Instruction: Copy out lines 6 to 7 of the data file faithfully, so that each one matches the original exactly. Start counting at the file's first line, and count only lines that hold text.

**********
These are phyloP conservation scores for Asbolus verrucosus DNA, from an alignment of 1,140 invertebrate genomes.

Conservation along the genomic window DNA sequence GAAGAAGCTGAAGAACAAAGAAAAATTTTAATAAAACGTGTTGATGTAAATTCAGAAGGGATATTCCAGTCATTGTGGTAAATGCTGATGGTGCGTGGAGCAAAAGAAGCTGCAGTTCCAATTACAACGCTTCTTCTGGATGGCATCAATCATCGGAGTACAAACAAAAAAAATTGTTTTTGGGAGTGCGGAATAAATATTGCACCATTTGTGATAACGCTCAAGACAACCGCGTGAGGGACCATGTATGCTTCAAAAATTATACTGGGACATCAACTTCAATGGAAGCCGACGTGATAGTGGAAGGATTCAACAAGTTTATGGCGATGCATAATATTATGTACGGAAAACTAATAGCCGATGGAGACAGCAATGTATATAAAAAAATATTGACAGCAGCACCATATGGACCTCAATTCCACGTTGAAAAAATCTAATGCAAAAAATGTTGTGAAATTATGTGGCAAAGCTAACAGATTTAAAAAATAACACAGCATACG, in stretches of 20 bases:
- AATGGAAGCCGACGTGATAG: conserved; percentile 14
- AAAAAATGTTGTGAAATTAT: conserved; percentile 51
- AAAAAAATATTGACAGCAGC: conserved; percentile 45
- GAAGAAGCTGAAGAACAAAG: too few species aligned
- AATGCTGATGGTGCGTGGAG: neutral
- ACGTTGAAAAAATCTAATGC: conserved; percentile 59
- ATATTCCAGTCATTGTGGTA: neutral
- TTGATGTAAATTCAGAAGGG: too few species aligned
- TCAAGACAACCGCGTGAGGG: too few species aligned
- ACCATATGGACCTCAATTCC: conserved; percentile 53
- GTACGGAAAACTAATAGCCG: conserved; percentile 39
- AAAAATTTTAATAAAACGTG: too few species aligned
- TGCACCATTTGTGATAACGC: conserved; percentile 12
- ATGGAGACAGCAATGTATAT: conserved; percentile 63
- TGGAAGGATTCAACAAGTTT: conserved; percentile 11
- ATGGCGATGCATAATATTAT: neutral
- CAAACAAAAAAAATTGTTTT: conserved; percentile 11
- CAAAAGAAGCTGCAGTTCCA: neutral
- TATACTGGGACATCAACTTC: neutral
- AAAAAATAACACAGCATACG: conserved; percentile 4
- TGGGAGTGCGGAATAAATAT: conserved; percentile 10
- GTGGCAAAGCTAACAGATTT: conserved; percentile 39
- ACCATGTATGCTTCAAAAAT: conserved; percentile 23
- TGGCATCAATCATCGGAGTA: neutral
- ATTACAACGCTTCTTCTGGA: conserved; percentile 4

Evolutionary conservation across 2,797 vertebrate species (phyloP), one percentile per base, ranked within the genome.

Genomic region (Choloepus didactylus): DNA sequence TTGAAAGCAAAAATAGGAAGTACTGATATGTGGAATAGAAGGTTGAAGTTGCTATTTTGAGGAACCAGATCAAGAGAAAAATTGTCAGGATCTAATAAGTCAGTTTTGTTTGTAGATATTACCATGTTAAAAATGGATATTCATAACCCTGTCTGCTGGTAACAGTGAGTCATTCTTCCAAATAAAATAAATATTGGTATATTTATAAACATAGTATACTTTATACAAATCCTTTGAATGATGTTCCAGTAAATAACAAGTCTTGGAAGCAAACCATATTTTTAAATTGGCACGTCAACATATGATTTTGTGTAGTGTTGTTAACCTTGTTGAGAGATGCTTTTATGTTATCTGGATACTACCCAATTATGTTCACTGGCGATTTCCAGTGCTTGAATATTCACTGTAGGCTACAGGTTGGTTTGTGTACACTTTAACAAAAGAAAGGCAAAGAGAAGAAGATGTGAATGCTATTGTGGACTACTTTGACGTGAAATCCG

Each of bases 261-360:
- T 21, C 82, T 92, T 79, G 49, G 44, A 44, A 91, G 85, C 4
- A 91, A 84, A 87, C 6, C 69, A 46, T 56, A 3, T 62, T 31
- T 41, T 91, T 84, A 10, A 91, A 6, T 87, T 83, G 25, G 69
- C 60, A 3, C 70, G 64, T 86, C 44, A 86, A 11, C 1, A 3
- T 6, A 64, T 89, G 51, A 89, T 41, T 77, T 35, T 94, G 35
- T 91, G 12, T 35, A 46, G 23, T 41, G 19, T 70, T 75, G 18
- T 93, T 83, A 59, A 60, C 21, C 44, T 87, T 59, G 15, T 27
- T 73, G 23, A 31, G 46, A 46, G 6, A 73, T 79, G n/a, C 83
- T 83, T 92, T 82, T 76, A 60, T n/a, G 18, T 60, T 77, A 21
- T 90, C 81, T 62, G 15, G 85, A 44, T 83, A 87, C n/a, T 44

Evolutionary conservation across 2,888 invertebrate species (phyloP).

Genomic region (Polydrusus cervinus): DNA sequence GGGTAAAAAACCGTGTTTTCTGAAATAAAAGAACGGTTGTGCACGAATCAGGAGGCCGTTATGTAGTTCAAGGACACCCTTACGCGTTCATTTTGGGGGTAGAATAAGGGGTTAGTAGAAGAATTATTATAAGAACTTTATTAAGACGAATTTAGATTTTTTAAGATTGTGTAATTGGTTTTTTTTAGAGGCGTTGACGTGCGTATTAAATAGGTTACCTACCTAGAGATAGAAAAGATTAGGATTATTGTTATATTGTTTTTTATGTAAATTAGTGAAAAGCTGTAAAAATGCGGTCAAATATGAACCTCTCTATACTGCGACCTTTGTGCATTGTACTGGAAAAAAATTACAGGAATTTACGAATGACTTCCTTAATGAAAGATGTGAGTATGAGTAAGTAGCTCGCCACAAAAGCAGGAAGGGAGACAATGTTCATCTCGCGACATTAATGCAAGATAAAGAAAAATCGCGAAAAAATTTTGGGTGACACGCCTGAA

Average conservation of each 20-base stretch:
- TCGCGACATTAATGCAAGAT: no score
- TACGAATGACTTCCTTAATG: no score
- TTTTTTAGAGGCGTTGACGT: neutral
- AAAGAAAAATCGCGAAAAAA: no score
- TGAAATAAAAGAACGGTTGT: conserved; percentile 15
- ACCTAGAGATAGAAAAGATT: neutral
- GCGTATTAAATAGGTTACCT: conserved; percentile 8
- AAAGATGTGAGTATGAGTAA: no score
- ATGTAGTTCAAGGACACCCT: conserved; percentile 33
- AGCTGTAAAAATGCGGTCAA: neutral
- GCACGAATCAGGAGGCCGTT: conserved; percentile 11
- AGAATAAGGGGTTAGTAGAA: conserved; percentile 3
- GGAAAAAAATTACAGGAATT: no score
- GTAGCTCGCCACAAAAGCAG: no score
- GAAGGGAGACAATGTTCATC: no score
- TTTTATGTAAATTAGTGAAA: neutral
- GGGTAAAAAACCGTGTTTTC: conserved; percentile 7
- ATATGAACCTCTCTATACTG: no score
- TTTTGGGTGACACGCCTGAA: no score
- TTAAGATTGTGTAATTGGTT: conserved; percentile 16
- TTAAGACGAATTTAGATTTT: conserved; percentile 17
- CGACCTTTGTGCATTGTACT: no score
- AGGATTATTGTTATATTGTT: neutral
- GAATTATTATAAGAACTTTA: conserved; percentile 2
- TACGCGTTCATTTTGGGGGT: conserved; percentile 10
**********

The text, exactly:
- GAAGAAGCTGAAGAACAAAG: too few species aligned
- AATGCTGATGGTGCGTGGAG: neutral